Bluecrane’s job was to keep everyone focused. From Premera’s perspective, that made a difference.
Fred Trotter, healthcare data journalist, developer and author of “Hacking Healthcare,” knows how government health IT projects can go. He’s worked on some. If there’s one thing that’s baffled him about how healthcare.gov rolled out, it’s that it didn’t roll out at all. It let everyone in all at once right from the start.
Wouldn’t it have been smarter to open the site up first to, say, people born in the first week of the year, then to people born in the second week, and so on? But the law’s timeline wasn’t designed that way, and so the technology couldn’t be, either.
“Congress critters view websites as magic,” Trotter wrote in an email. “Since they do not understand what makes Amazon, Google, Craigslist etc. etc. tick, they presume it is just an extension of their own computer experience.
“So they enacted legislation that treats the website like a light switch. One day it’s off… the next day it’s on… No real at-scale website works like that. They are very organic networks of computers that grow to scale organically over years.”
Washington’s exchange, by definition, avoided some of these problems of scale. One state weighs less than 36. But staff were still limited in how they could build up to launch. Some in the WHBE wanted to do a soft launch or beta to a small group of people so they could troubleshoot problems before the big October day but knew it’d be a long shot. Because the federal hub wasn’t ready, they couldn’t get access to the data they’d need to do it. (Lo and behold, a federal data services outage took wahealthplanfinder.gov down as I was writing this story.)
Healthcare.gov has one notable feature that wahealthplanfinder.org does not — a live chat for user support. It was among the features that Michael Marchand, WHBE director of communications, really wanted to see at launch. But there were more important things to get to.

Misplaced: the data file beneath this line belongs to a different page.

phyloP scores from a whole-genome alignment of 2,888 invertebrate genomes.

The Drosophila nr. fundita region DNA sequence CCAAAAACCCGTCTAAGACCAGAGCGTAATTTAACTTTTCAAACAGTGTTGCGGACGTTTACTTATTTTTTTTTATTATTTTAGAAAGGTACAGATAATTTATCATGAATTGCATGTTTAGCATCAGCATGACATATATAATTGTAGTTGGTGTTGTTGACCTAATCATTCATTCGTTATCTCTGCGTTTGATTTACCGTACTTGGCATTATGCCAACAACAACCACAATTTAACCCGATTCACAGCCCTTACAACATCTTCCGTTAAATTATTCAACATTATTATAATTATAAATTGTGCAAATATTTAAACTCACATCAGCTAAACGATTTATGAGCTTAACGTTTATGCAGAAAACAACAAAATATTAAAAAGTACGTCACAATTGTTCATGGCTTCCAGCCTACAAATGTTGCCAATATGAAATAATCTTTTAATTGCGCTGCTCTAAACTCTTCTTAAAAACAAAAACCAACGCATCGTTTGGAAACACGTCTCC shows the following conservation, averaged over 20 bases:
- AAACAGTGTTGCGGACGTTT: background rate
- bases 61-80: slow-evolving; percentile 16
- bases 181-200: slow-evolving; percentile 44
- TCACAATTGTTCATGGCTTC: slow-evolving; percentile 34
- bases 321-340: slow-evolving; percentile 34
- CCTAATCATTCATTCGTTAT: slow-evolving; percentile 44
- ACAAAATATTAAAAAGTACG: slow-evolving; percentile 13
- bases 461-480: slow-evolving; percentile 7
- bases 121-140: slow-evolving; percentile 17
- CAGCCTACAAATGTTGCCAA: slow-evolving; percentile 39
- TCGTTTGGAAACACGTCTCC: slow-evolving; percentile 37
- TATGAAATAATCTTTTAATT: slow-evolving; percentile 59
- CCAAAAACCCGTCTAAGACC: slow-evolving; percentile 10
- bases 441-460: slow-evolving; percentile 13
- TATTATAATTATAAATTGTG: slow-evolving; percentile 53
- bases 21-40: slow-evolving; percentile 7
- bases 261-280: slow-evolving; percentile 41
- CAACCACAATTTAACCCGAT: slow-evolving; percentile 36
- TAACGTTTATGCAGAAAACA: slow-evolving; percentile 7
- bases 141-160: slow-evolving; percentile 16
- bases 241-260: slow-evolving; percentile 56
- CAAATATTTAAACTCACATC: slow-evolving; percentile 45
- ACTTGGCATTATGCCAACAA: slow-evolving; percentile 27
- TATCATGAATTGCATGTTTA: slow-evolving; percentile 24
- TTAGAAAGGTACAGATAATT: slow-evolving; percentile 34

“There are must-haves and like-to-haves,” Marchand said. “The more aggressive the timeline got, the more we had to evaluate scope.”
What you take on determines what you can deliver. One of the most cited differences between healthcare.gov and relatively well-performing state exchanges is whether or not users can browse plans anonymously — meaning, before they create an account. Healthcare.gov requires a log-in to look at plans, putting a massive data demand at the beginning of the process. Washington’s exchange follows Amazon’s model. It gets people straight to the goods without logging on first.
“A bunch of us who’d worked in the private sector, we thought that was a huge miss,” Marchand said of the federal site’s log-on requirement.
Washington’s health insurance marketplace is faring better than most, but WHBE’s job has just begun. There are 960,500 people in the state without insurance and 152 days to go in the enrollment period.
“It’s kind of like driving down the highway when you’re a new driver,” Marchand said. “You’re going the speed limit, but you’re driving defensively, checking your blind spot and not blasting the radio.”
It can take years to build something that works in technology, and only a second to break it. No one working on Obamacare health exchanges can afford to forget it.
Update: Ian Lurie of Seattle-based Portent, Inc. just posted the results of a speed test they put all the Obamacare websites through. Washington’s site earned a C. The highest grade? A B- for Massachusetts.
Update: This post was updated to clarify that Bluecrane provided “project oversight” to the Washington Health Benefits Exchange rather than “project management.”